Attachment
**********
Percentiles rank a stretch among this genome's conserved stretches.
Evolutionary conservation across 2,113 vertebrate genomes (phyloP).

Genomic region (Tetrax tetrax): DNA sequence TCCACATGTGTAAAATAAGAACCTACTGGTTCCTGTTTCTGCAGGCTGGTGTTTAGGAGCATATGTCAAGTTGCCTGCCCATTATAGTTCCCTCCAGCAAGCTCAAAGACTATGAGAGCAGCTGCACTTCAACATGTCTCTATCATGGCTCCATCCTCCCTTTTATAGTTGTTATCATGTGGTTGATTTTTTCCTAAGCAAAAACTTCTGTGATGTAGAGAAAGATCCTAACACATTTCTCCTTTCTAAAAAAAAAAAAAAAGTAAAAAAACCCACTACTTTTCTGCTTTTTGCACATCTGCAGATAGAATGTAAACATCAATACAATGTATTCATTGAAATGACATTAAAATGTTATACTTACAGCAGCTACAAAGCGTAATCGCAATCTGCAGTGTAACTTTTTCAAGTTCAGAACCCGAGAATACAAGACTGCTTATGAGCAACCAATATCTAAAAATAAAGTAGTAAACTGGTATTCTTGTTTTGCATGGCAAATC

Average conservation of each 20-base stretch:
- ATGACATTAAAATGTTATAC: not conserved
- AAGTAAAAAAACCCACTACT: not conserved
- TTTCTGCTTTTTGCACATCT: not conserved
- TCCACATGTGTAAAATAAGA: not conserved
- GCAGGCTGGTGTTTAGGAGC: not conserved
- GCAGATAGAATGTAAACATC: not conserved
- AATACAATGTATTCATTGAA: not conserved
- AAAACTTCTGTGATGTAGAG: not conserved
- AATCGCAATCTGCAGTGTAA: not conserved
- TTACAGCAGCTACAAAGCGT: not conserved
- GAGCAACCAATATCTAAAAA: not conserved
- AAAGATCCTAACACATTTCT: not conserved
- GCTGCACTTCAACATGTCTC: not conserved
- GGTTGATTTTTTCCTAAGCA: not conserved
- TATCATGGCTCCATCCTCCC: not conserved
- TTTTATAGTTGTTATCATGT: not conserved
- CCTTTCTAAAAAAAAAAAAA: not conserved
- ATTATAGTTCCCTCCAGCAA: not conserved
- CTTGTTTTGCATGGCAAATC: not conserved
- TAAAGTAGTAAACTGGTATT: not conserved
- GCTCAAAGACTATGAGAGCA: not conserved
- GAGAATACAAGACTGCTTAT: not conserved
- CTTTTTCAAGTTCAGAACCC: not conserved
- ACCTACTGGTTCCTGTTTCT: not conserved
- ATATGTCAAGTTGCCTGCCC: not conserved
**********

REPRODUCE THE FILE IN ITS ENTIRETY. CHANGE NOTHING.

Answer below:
Percentiles rank a stretch among this genome's conserved stretches.
Evolutionary conservation across 2,113 vertebrate genomes (phyloP).

Genomic region (Tetrax tetrax): DNA sequence TCCACATGTGTAAAATAAGAACCTACTGGTTCCTGTTTCTGCAGGCTGGTGTTTAGGAGCATATGTCAAGTTGCCTGCCCATTATAGTTCCCTCCAGCAAGCTCAAAGACTATGAGAGCAGCTGCACTTCAACATGTCTCTATCATGGCTCCATCCTCCCTTTTATAGTTGTTATCATGTGGTTGATTTTTTCCTAAGCAAAAACTTCTGTGATGTAGAGAAAGATCCTAACACATTTCTCCTTTCTAAAAAAAAAAAAAAAGTAAAAAAACCCACTACTTTTCTGCTTTTTGCACATCTGCAGATAGAATGTAAACATCAATACAATGTATTCATTGAAATGACATTAAAATGTTATACTTACAGCAGCTACAAAGCGTAATCGCAATCTGCAGTGTAACTTTTTCAAGTTCAGAACCCGAGAATACAAGACTGCTTATGAGCAACCAATATCTAAAAATAAAGTAGTAAACTGGTATTCTTGTTTTGCATGGCAAATC

Average conservation of each 20-base stretch:
- ATGACATTAAAATGTTATAC: not conserved
- AAGTAAAAAAACCCACTACT: not conserved
- TTTCTGCTTTTTGCACATCT: not conserved
- TCCACATGTGTAAAATAAGA: not conserved
- GCAGGCTGGTGTTTAGGAGC: not conserved
- GCAGATAGAATGTAAACATC: not conserved
- AATACAATGTATTCATTGAA: not conserved
- AAAACTTCTGTGATGTAGAG: not conserved
- AATCGCAATCTGCAGTGTAA: not conserved
- TTACAGCAGCTACAAAGCGT: not conserved
- GAGCAACCAATATCTAAAAA: not conserved
- AAAGATCCTAACACATTTCT: not conserved
- GCTGCACTTCAACATGTCTC: not conserved
- GGTTGATTTTTTCCTAAGCA: not conserved
- TATCATGGCTCCATCCTCCC: not conserved
- TTTTATAGTTGTTATCATGT: not conserved
- CCTTTCTAAAAAAAAAAAAA: not conserved
- ATTATAGTTCCCTCCAGCAA: not conserved
- CTTGTTTTGCATGGCAAATC: not conserved
- TAAAGTAGTAAACTGGTATT: not conserved
- GCTCAAAGACTATGAGAGCA: not conserved
- GAGAATACAAGACTGCTTAT: not conserved
- CTTTTTCAAGTTCAGAACCC: not conserved
- ACCTACTGGTTCCTGTTTCT: not conserved
- ATATGTCAAGTTGCCTGCCC: not conserved